Someone brought it up on social media this morning, and it stuck with me. It's still pretty dark at 5am, which tells me that summer is waning and fall will be here before we know it. With the fall season looming, so too does a return for one of Minnesota's most annoying insects, the Asian Beetle. Here are some things you can do now to prepare for the bugs and to keep them out of your home hopefully.

According to the University of Minnesota Extension office online: "The multicolored Asian lady beetle has become a nuisance in Minnesota, and control measures should only be used to prevent entry of Asian lady beetles indoors."

So what can you do now to keep the beetles out of your home? A lot of the advice from the University of Minnesota Extension Office is common sense, but having a plan to in place now for the work, you will need to do to try and keep these flying pests out is what you should be concentrating on. Here are some suggested repairs you should make by the end of September to be the most effective against the beetles.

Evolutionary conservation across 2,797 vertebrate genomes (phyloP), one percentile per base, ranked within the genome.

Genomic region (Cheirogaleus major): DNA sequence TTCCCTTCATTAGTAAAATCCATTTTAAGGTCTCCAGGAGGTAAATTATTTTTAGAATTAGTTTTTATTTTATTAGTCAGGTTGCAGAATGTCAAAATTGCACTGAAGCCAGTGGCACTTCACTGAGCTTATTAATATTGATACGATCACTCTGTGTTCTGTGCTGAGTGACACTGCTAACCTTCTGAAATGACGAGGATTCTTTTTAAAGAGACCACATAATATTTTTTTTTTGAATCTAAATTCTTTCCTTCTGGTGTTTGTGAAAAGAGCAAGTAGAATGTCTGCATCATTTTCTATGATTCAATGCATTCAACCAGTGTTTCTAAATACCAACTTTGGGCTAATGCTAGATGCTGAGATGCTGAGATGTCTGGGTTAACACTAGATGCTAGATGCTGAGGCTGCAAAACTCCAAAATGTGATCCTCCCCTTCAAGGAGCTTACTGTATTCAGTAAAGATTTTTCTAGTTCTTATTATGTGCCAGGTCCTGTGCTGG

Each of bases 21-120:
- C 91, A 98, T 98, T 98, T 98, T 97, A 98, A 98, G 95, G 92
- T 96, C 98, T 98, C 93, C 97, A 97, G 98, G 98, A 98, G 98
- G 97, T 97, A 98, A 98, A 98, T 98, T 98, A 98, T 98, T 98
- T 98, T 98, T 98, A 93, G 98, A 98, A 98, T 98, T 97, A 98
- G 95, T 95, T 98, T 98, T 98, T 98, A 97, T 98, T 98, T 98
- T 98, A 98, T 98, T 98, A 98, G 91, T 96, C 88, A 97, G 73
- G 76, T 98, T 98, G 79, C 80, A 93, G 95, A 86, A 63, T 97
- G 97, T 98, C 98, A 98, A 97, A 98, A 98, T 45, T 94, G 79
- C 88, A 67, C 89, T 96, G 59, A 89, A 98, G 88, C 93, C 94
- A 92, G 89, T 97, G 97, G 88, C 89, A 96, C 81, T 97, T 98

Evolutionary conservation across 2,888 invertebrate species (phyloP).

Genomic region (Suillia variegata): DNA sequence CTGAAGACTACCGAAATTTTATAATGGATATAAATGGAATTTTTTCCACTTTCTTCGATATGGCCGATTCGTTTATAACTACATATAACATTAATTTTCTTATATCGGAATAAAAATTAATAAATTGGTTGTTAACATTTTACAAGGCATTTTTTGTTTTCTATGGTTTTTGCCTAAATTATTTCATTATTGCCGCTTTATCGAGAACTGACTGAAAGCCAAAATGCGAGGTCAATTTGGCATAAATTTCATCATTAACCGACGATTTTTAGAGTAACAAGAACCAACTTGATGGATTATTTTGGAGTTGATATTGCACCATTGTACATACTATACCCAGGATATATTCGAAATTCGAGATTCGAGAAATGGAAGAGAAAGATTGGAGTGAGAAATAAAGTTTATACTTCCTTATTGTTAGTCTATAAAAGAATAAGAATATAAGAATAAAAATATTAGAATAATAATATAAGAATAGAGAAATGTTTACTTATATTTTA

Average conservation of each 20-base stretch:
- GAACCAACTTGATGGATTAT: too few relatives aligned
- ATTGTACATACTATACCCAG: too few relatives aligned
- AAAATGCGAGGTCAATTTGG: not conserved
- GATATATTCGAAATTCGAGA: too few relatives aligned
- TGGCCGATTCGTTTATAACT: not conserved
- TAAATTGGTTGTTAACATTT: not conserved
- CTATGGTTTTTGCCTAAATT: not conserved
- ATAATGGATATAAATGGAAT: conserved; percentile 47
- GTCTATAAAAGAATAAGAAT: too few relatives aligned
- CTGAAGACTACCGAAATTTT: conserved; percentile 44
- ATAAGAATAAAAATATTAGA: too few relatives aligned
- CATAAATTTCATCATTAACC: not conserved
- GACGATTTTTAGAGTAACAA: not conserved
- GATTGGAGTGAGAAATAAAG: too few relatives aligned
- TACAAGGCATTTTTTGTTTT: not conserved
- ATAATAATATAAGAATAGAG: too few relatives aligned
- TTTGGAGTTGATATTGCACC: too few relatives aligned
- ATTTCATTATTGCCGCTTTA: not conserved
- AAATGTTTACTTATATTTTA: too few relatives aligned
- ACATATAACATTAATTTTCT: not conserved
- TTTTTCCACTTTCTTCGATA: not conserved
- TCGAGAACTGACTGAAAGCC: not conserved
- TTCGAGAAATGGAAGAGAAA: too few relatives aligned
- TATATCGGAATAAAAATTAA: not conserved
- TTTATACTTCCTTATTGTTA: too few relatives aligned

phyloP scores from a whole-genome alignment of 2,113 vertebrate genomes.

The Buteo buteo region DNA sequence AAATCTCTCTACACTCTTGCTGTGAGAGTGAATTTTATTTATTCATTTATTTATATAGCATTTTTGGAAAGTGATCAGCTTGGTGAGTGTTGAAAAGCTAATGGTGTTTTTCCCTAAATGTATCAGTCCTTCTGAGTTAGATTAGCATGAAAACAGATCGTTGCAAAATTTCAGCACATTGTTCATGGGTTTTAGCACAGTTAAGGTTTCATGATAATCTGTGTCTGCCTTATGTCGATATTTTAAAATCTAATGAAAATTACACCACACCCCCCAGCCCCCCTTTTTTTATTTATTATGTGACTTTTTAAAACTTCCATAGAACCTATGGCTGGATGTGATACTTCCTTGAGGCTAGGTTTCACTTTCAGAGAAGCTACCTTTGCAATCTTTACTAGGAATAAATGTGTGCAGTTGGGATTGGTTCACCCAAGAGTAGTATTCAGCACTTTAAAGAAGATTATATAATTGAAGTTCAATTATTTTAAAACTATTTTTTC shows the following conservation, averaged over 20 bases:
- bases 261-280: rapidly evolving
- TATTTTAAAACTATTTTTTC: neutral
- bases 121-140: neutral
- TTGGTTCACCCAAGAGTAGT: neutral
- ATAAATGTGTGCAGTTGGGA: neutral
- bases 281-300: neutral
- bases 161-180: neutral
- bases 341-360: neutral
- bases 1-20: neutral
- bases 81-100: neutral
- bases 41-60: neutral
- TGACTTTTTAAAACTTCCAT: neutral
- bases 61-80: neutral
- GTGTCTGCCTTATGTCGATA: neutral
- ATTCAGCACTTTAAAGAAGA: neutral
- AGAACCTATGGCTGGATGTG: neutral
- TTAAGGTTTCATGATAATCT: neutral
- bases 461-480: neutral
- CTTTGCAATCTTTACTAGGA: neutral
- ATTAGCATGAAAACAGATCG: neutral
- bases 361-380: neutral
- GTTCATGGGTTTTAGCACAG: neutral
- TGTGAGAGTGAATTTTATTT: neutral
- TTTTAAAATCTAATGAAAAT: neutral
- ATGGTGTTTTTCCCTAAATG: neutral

• Check the outside of your home for spaces and cracks that may allow insects easy entry.
  • Lady beetles can fit through openings as small as 1/8 inch in size.
  • Make any necessary repairs by the end of September.
  • Seal cracks and spaces around doors, windows, and fascia boards. Check for gaps and cracks where different materials meet, such as brick and wood siding. Seal cracks with caulk, such as silicone, elastomeric latex, or silicone/acrylic.
  • Seal areas where cable TV wires, phone lines, and other utility wires and pipes, outdoor facets, dryer vents, and similar objects enter buildings.
  • Seal with caulk or, for larger spaces, use polyurethane expandable spray foam, steel wool, copper mesh, or another appropriate sealant.
  • Repair or replace damaged window and door screens.
  • Repair or replace damaged screens in roof and soffit vents, and in bathroom and kitchen fans.
  • Install door sweeps or thresholds to all exterior entry doors. Install a rubber seal along the bottom of the garage doors.

Why would anyone want these beetles in their lawn/garden? The U of M Extension Office online had this answer to why people would want the beetles around.

"Multicolored Asian lady beetle and other lady beetle species feed on aphids and other soft-bodied insects that can damage plants in agricultural crops, gardens, and landscapes. These bugs are beneficial insects to farmers and gardeners."

Keep those annoying flying bugs out this winter!

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